DEA Pushes 20 Percent Reduction in Opioid Manufacturing

(CN) – The U.S. Drug Enforcement Administration on Friday proposed a 20 percent reduction in opioid narcotic manufacturing next year.

The DEA said it is proposing to reduce more commonly prescribed opioid painkillers, including oxycodone, hydrocodone, oxymorphone, hydromorphone, morphine, codeine, meperidine and fentanyl. The agency said demand for these medicines has dropped, as awareness has increased of the dangers of opioid addiction.

“Physicians, pharmacists and patients must recognize the inherent risks of these powerful medications, especially for long-term use,” acting DEA administrator Chuck Rosenberg said. “More states are mandating use of prescription drug monitoring programs, and that has prompted a decrease in opioid prescriptions.”

The DEA and its federal partners have increased efforts in the last several years to educate practitioners, pharmacists, manufacturers, and the public about the dangers associated with the misuse of opioid medications and the importance of properly prescribing, the DEA said. Last year, the U.S. Centers for Disease Control and Prevention issued guidelines on opioid use to health care practitioners recommending a reduction in prescribing opioid medications for chronic pain, the DEA said.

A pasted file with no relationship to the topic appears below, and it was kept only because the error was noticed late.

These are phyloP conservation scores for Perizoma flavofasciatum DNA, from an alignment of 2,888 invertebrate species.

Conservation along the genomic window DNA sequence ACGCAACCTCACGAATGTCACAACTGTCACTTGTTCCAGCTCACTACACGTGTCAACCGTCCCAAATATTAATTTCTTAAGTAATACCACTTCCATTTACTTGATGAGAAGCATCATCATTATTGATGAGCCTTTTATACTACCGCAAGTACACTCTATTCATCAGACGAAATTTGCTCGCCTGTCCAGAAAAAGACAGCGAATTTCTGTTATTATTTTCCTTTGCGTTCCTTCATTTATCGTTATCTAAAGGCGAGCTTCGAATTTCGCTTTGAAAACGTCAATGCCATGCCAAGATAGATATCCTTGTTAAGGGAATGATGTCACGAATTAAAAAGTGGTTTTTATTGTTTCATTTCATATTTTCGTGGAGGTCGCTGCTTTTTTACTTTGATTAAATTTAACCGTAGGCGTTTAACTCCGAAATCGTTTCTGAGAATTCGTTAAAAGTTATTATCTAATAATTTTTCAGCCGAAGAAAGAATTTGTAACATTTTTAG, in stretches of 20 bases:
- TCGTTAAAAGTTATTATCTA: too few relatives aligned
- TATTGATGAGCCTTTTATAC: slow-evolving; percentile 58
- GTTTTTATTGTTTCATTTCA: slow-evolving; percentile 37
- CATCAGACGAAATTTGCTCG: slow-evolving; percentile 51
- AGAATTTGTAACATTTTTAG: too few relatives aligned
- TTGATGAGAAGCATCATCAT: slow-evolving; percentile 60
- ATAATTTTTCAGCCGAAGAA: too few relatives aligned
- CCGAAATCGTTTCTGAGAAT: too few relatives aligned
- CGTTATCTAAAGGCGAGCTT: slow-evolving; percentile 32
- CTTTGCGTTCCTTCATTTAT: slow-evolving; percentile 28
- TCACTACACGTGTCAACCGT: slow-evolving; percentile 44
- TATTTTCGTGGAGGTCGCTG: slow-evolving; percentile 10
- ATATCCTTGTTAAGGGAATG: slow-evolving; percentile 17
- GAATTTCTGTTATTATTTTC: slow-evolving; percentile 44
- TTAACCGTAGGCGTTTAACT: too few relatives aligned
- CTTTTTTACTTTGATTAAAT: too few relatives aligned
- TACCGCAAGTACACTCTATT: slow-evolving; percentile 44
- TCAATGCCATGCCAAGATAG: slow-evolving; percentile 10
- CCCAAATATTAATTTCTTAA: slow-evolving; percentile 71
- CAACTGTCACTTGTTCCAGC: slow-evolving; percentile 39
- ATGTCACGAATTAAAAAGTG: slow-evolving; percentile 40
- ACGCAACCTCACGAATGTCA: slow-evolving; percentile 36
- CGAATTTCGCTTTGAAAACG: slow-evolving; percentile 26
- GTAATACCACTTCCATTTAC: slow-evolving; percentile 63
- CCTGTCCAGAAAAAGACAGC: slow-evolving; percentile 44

The DEA may initiate quotas on the manufacturing of controlled substances. The quota system was intended to reduce or eliminate diversion from legitimate channels of trade by controlling the quantities of the basic ingredients needed for the manufacture of controlled substances, the DEA said.

The purpose of quotas, the DEA said, is to provide an adequate supply for legitimate medical use of schedule I and schedule II controlled substances, which have a high potential for abuse, while limiting the amounts available to prevent diversion.

DEA must balance the production of what is needed for legitimate use against making too much of these potentially harmful substances, the agency said. DEA establishes quotas for more than 250 controlled substances annually.

In setting its quotas, the DEA considers data from the U.S. Food and Drug Administration; estimates of retail consumption based on prescriptions dispensed; manufacturers’ forecasts and other data.

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